Quiet-List 1997

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Re: Radio in the workplace

On Fri, 4 Jul 1997 16:54:04 -0400 (EDT), 
Sorrento95@aol.com  <Sorrento95@aol.com> wrote:

>> (1) The re-broadcast of a radio transmission on commercial property
>>   is already illegal in itself.  It is considered "theft of service". 
>This is interesting, but it raises a couple of questions:
>  (1)  Couldn't a rebroadcaster make the situation legal by 
>       purchasing an ASCAP license?

   Yes indeed, but (hopefully) the cost of doing so would get them to 
stop and consider the issue on a cost/benefit basis.  Then they would 
probably conclude that it wasn't worth the expense.  

>  (2)  Wouldn't a government agency be exempt from the rebroadcasting 
>       prohibition?  As I understand it, the theory supporting the
>       requirement of licenses is that rebroadcasters are using the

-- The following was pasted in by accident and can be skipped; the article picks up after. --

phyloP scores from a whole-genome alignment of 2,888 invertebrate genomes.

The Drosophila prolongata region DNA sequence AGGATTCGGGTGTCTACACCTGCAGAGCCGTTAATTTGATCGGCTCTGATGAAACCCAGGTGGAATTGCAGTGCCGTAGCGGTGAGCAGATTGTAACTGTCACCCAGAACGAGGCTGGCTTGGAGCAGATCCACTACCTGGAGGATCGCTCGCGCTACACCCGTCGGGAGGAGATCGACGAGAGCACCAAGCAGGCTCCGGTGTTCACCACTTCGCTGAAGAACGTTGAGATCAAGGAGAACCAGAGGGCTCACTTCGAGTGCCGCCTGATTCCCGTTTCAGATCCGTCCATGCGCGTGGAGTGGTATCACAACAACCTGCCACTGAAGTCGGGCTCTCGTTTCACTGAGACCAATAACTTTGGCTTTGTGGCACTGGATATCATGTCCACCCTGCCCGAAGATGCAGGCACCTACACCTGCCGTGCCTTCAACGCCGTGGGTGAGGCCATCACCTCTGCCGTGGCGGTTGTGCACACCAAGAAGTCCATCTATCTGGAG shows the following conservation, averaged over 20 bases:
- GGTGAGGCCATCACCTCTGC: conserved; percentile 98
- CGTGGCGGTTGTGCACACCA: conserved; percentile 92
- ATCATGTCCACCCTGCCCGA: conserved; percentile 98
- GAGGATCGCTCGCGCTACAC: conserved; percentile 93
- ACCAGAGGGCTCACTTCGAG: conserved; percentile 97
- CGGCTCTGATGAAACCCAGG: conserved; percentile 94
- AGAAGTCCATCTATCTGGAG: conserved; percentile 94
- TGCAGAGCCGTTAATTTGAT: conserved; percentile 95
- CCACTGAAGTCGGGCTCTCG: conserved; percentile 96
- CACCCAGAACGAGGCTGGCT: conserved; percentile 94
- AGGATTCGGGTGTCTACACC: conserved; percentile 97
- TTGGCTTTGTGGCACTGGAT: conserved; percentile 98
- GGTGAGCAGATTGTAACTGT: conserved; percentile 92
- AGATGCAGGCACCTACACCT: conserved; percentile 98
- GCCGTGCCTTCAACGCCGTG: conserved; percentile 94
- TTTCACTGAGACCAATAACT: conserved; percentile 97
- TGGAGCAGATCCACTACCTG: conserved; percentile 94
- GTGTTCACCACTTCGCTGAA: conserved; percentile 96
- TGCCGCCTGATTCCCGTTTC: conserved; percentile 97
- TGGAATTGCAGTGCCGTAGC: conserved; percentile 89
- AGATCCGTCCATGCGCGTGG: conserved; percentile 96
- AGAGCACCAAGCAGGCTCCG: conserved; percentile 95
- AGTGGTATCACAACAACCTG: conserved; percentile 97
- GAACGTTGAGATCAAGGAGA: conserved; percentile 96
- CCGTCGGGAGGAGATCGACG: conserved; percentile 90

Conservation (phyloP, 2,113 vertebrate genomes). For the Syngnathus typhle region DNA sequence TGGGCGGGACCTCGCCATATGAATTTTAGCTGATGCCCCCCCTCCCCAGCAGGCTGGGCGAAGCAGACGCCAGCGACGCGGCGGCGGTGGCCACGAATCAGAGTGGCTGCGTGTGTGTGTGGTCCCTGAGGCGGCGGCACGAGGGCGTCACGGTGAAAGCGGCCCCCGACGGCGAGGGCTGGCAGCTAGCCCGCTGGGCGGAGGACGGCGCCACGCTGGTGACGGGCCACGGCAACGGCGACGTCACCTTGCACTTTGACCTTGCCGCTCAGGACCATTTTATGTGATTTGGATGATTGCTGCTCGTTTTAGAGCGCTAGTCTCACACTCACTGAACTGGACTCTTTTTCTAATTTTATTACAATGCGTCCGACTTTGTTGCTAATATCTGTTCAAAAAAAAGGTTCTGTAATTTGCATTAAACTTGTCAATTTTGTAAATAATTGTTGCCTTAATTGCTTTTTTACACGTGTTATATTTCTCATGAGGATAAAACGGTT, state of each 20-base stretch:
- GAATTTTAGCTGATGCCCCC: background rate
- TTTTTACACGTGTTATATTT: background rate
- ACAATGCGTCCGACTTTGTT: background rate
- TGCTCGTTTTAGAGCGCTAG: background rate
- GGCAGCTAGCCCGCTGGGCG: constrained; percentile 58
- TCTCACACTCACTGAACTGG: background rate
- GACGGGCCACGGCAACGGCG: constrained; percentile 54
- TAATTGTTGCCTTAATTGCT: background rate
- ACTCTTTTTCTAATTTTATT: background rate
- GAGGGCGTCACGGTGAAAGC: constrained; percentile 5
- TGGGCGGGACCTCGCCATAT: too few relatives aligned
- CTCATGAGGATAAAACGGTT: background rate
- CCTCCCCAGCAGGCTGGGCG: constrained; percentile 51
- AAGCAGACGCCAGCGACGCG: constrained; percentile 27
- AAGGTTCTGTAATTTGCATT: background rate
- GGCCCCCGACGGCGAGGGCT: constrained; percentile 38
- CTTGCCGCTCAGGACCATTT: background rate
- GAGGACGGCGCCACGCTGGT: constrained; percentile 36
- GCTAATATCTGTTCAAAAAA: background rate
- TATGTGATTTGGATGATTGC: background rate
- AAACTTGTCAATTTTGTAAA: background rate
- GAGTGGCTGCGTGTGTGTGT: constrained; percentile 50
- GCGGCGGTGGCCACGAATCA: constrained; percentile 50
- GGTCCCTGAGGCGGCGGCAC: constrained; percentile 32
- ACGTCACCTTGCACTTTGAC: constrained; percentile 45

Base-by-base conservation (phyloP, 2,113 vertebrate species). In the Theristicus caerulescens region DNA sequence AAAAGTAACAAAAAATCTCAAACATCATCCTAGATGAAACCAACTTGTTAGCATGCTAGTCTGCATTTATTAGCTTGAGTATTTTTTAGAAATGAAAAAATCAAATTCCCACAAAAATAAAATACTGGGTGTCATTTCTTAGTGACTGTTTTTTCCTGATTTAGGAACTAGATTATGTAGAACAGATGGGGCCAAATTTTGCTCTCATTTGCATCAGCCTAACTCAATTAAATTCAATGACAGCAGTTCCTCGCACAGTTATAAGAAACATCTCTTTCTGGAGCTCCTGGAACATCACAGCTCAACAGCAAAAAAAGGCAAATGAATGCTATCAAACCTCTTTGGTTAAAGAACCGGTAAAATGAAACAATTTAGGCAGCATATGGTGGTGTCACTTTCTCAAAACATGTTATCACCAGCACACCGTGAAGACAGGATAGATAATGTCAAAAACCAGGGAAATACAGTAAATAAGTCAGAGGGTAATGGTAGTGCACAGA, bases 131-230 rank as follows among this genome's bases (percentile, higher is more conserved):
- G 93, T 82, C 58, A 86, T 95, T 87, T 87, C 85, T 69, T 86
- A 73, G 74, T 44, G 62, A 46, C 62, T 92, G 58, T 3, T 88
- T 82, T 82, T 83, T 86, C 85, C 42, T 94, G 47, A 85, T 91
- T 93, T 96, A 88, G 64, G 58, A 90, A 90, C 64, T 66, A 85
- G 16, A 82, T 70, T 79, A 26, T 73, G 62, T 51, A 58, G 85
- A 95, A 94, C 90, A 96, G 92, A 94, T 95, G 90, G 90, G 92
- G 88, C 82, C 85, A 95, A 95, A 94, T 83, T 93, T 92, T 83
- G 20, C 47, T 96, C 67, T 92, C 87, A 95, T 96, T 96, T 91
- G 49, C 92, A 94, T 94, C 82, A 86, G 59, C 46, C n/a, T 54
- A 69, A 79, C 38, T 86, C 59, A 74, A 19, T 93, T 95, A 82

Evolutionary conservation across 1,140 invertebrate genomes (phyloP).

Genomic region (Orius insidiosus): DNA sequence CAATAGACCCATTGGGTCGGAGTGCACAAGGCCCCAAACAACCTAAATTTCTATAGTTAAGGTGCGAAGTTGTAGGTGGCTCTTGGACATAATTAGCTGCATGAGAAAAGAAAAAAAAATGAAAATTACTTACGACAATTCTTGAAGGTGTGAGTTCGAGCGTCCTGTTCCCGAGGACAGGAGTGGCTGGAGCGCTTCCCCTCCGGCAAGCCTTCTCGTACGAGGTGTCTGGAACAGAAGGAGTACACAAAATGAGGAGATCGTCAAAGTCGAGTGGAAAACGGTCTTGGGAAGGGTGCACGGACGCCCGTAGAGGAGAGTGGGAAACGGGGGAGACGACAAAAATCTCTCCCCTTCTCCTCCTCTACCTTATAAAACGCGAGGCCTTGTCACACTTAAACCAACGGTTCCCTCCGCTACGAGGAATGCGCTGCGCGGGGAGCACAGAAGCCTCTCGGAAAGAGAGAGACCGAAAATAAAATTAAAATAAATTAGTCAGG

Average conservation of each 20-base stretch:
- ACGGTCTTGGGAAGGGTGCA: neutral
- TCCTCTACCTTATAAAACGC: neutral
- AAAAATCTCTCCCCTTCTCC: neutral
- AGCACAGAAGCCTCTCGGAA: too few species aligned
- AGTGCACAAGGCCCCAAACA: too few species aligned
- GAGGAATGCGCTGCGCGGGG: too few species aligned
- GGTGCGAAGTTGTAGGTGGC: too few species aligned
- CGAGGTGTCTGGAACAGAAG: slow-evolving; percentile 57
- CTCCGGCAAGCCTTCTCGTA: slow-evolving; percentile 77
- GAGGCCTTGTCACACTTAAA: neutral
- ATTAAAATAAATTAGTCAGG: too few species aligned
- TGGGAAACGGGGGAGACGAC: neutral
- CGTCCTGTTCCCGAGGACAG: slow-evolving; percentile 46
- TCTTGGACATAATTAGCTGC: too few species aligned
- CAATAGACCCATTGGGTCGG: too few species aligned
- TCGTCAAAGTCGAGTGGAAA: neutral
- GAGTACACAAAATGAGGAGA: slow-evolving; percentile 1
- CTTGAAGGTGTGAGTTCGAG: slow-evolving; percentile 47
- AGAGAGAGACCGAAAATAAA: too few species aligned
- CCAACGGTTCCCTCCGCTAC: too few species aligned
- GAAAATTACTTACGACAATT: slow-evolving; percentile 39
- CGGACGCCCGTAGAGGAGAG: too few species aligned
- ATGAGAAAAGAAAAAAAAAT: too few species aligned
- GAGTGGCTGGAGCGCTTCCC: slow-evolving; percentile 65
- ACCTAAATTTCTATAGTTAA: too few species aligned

>       music to support entrepreneurial endeavors.  It seems that this
>       would not apply to the government.

   I don't think so.  I think the ultimate reason for licensing is to 
see that composers and performers are justly compensated for their 
work.  While it's true that government isn't like a regular business,
I don't think it negates their obligation to pay royalties.

   I read an article on Muzak awhile back that discussed the issue of 
illegal re-broadcast.  It said that enforcement was usually done by
having a representative from the local musicians union come by and 
explain the law.  I'm sure I can find the article again.  I'll try 
and get it this weekend and upload the appropriate excerpts.

David Staudacher - quiet@igc.org 
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